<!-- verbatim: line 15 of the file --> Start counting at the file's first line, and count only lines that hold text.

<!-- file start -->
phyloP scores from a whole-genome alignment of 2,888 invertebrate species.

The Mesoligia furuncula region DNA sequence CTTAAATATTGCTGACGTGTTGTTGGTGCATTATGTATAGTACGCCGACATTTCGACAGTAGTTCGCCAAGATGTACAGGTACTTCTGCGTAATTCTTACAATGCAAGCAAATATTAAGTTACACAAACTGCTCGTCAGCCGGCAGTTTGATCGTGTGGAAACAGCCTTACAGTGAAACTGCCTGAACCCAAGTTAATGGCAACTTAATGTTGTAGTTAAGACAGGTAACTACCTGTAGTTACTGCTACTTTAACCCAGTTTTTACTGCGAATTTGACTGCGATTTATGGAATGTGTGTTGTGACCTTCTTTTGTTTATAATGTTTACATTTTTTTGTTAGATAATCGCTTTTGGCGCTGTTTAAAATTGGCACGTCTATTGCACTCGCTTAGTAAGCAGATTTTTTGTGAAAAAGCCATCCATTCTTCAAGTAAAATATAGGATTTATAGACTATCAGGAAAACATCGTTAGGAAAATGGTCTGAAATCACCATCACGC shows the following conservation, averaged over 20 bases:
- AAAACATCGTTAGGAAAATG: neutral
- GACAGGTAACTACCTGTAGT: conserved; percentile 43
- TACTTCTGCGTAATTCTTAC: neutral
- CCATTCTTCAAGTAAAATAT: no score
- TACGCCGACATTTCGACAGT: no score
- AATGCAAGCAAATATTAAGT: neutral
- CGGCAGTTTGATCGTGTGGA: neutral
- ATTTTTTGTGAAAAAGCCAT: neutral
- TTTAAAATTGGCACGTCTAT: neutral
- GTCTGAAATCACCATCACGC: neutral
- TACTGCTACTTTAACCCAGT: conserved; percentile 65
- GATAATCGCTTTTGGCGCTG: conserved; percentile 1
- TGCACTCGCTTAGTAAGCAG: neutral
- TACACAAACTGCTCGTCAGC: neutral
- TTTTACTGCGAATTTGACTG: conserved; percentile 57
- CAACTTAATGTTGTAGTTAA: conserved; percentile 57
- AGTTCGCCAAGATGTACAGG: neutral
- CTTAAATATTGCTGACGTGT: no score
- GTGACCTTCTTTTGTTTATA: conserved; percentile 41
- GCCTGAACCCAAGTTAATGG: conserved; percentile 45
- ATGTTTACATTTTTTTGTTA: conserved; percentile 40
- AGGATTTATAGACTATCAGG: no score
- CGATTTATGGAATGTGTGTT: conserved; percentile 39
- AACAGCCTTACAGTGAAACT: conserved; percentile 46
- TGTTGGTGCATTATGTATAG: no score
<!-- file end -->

- TGCACTCGCTTAGTAAGCAG: neutral